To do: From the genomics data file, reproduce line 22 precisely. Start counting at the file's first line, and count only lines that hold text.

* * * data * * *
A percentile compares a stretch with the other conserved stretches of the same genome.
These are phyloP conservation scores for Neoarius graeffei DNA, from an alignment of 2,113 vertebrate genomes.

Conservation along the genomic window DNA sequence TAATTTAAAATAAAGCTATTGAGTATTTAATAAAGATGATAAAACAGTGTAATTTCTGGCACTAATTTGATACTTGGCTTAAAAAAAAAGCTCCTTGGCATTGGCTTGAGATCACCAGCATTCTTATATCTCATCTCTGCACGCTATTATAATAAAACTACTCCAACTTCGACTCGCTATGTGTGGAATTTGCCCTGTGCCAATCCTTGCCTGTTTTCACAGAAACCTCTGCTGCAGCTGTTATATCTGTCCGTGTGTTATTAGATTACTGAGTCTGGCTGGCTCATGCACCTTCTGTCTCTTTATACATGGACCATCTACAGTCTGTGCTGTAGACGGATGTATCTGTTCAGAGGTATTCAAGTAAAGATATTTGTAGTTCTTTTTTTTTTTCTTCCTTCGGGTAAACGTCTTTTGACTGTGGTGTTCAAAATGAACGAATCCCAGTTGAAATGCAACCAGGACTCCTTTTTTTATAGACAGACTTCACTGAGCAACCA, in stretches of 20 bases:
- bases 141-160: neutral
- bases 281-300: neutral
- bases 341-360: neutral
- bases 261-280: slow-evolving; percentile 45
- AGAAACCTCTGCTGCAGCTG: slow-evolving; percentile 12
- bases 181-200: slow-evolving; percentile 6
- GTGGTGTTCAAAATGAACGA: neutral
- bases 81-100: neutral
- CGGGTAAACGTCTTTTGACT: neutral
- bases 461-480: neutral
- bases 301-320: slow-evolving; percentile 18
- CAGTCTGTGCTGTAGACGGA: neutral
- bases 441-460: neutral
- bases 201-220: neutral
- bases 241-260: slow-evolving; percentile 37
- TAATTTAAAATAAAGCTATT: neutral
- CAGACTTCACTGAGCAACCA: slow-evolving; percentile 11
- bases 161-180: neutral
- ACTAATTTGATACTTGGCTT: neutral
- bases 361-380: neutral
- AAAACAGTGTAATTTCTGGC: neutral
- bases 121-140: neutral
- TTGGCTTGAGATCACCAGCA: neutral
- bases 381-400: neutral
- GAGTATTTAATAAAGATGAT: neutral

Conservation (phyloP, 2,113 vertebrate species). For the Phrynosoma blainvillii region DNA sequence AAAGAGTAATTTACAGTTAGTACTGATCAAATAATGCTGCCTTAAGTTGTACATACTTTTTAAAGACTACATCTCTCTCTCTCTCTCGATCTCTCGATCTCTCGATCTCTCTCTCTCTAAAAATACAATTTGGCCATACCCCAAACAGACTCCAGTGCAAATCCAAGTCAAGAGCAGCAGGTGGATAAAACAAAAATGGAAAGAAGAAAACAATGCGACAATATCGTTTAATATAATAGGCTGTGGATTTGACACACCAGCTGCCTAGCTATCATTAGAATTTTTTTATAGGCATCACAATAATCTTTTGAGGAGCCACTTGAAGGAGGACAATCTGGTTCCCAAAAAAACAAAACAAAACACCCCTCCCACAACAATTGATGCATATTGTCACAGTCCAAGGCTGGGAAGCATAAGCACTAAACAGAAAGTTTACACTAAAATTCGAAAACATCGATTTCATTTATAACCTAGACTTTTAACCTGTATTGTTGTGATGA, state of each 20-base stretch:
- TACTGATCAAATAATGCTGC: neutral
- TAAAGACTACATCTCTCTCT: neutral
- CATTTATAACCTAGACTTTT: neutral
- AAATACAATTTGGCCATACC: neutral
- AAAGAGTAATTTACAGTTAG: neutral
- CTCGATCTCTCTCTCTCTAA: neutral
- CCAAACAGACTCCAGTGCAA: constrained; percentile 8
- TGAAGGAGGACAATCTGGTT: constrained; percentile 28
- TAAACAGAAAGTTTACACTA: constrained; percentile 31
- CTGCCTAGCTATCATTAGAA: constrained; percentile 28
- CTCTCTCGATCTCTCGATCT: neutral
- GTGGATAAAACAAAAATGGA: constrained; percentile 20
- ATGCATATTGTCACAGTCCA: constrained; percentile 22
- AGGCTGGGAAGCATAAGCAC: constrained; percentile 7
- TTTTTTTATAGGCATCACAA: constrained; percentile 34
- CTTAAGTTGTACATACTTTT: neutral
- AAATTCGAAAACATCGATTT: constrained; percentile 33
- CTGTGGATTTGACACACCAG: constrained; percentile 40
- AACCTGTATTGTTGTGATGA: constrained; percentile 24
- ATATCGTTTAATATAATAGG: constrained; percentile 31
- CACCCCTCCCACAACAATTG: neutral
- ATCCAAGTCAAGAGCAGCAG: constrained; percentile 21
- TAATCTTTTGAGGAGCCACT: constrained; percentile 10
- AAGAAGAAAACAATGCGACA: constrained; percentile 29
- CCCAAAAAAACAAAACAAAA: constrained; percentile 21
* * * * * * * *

- ACTAATTTGATACTTGGCTT: neutral